Leeds continued to turn the screw in the 2nd half with Ross Mac, Austin, Mowatt, Smith and Poleon to the fore whilst the back four looked rock solid. Ross Mac had a chance to kill the tie as Mowatt released him but Turnbull got down well to his goalbound shot. Leeds were well on top and both Poleon and then Smith spurned chances to take the tie away from the South Yorkshiremen. On the hour ex Leeds man Billy Paynter came off the bench for Doncaster. "He's nailed on to score" I commented. That despite the fact that when he wore a Leeds shirt I thought the exact opposite. So as if to prove the taunting Leeds fans wrong he did just that with only his third touch. A cross from the left fizzed into the box and Billy was on it like a flash and thumped a header past the motionless Kenny. Unbelievable. It must have been the Leeds shirt that stopped him scoring for us! 1.1. Buoyed by the goal and the home fans noise Donny then had a purple patch as they went for the win. Leeds started to rock as substitute Duffy found space in the middle of the
The stadium was now rocking as the game swung from end to end. Smith brought a spectacular save from Turnbull with a swivelling volley from inside the box as Leeds recovered from the equaliser. On 74 minutes the tiring Mowatt was replaced by Murphy and received a thunderous ovation from the appreciative travelling fans. What a debut for the lad! Murphy made an immediate impact as he added fresh legs and a touch of composure to the Leeds midfield. On 77 minutes he picked up a nothing ball in the centre of the park and spread it wide to Peltier who advanced towards the box using Ross Mac as a foil before swinging a sweet cross into the Rovers box where Smith rose above the crowd and smashed a header past Turnbull. Get innnnnnnnnnnnnnnn! 2.1 Leeds and the Leeds fans were delirious. Leeds now went for the kill as Donny pushed for an equaliser as they calmly moved the ball around the pitch looking for a chink in the home defence. Poleon ran at Wabara for the umpteenth time teasing him into dragging him down inside the box......PENALTY. Ross Mac stepped up and despatched the ball past the giant Turnbull. 3.1 and game over. "That's how you win 3.1" the Leeds fans taunted Doncaster after their abandoned match on Saturday.
Leeds played out the remaining time with a swagger. The referee blew for time and signalled Leeds passage into the third round. 6 games undefeated and some real good football to boot. Not sure we're allowed this luxury supporting Leeds are we? Lots of smiling faces from the Leeds fans as we streamed away from the ground. How good did that feel? Brian McD will have a selection headache for the QPR game after this performance. Wootton had an excellent debut whilst Mowatt was a revelation in midfield. Up front Smith and Poleon were a constant threat whilst Drury didn't put a foot wrong at left back. Ross Mac just gets better with each game. Man of the match? For me a toss up between Mowatt and Smith.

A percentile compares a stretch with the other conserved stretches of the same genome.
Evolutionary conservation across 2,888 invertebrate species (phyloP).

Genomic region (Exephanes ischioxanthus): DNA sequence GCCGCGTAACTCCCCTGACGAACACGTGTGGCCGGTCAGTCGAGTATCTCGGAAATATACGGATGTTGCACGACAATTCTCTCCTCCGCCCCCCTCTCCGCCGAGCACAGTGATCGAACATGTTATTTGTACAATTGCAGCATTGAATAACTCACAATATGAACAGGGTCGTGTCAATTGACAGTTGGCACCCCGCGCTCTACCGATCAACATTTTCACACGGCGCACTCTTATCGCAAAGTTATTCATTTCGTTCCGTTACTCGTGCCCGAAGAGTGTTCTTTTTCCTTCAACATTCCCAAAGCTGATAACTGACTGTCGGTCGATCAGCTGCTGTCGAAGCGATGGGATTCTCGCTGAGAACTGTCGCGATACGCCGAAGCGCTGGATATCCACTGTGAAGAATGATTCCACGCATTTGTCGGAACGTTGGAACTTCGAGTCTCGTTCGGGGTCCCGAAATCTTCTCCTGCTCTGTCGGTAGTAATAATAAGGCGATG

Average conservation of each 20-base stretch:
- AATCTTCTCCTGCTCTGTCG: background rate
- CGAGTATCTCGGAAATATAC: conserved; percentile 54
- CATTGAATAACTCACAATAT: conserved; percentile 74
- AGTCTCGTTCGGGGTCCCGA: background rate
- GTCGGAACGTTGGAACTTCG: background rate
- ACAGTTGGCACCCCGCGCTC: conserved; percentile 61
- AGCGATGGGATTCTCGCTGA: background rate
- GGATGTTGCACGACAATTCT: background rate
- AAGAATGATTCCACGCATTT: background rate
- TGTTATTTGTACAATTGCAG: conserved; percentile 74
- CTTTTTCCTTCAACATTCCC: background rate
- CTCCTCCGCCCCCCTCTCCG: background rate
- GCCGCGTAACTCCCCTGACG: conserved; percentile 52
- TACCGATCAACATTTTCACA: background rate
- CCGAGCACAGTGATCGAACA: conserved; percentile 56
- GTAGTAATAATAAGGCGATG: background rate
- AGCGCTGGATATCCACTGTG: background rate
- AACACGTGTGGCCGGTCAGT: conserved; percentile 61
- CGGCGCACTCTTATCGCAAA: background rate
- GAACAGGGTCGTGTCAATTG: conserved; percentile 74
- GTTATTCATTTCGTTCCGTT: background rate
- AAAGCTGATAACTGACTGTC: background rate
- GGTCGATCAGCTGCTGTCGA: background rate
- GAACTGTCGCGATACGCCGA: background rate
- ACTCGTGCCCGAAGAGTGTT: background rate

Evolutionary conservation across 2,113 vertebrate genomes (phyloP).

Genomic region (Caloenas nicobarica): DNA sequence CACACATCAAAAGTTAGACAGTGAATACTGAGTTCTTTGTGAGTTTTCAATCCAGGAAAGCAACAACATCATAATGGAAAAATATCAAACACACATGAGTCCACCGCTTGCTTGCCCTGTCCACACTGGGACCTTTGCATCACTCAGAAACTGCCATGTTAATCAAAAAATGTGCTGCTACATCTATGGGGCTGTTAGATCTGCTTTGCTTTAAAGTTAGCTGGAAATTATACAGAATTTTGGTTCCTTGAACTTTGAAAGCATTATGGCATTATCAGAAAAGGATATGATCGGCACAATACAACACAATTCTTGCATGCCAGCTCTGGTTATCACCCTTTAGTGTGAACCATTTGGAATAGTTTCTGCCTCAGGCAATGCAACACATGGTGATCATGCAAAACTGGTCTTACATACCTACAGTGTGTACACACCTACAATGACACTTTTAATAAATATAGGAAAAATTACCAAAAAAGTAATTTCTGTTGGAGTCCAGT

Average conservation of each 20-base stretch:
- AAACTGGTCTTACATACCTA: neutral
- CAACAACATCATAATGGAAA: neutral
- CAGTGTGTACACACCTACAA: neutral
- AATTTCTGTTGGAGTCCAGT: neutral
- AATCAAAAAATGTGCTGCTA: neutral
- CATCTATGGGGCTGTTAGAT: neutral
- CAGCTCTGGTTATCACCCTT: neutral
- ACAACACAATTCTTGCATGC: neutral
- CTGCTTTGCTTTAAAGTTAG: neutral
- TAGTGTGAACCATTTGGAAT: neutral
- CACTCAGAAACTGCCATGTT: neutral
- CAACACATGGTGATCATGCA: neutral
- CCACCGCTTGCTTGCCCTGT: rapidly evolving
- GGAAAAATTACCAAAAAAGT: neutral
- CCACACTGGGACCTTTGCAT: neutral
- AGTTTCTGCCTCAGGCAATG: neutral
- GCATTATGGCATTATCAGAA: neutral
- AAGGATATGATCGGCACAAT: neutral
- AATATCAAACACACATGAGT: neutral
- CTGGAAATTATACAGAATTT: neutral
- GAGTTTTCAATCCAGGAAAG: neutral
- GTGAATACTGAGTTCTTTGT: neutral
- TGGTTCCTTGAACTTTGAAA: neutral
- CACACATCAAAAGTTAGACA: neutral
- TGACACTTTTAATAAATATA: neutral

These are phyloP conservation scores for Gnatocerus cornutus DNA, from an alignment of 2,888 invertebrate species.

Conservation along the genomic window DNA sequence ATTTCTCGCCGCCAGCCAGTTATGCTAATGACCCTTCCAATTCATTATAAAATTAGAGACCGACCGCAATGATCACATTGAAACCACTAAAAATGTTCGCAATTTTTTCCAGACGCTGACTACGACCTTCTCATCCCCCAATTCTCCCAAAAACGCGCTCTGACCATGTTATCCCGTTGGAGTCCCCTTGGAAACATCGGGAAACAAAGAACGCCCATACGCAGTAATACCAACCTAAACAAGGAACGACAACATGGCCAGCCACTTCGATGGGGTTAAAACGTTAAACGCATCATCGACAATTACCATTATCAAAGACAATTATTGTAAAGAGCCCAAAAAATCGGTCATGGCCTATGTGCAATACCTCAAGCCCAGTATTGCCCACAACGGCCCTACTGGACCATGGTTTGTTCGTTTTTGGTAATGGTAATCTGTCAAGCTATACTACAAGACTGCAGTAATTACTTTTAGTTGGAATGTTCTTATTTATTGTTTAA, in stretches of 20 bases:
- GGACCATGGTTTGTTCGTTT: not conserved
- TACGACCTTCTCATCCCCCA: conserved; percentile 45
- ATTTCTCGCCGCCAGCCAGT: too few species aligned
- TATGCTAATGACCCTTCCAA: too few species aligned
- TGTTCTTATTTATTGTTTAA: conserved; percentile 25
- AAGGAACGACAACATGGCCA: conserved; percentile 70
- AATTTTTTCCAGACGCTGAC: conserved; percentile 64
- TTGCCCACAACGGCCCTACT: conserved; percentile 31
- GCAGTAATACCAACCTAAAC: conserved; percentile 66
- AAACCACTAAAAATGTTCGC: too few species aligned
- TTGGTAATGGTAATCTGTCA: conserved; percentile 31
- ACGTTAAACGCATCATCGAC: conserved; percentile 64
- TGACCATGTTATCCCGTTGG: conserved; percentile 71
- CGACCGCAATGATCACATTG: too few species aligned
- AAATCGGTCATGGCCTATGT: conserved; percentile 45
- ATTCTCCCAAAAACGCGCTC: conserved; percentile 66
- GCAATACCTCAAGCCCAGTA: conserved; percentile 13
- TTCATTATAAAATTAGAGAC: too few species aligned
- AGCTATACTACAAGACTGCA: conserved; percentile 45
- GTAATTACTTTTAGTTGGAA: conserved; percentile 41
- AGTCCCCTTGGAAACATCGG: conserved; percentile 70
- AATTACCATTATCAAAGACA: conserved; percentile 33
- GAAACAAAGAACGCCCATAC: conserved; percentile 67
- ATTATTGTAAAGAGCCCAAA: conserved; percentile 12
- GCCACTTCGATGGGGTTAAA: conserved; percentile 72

Suddenly there is a real buzz about the club. It's early days but the green shoots of recovery are starting to blossom under Brian McD's leadership. QPR up next with 'Arry and his expensive team of contenders. If we are still unbeaten by 3pm Saturday the 7 nation army beat of "Ohhh Brian McDermott" will be on everybody's lips as Leeds march on. Delicious!
By Rob Atkinson
It all started with a slightly bizarre Yorkshire Evening Post back page headline. "Chapman Wings In", it screamed - signaling Leeds United's signing of the tall striker for the 1989/90 run-in. A winger he most certainly was not, but many Leeds fans didn't really fancy him to be all that much of a centre-forward either and it's fair to say that the bulk of the support weren't exactly overwhelmed by Sergeant Wilko's latest transfer swoop. But Lee Chapman was to win our hearts as he trod a goal-laden path to the top with Leeds, and any slight technical shortcomings were more than outweighed by his willingness to get in there where it hurts, to put his head in where many would hesitate to risk a boot. Whites fans do love a recklessly brave warrior who's worthy of the badge.
I well remember seeing one example of this bravery at close quarters when I attended a 0-0 draw at Tottenham shortly after we were promoted. Challenged aerially as he went for a ball near the touchline, Chappy hurtled off the field of play to land senseless in an ungainly heap, face-first on the perimeter smack in front of where I was sitting. Thus I was an unwilling witness to the worst case of gravel-rash imaginable when Leee (as he was fondly known by The Square Ball fanzine) tottered to his feet, his classic profile seemingly having been scraped off to a large degree by the unforgiving Spurs running track. Such a mess of grimy blood and snot had to be seen to be believed, and I honestly wondered if he wouldn't be out until the end of the season; but Leee - true to courageous form - was back in double-quick time to finish the campaign with thirty goals.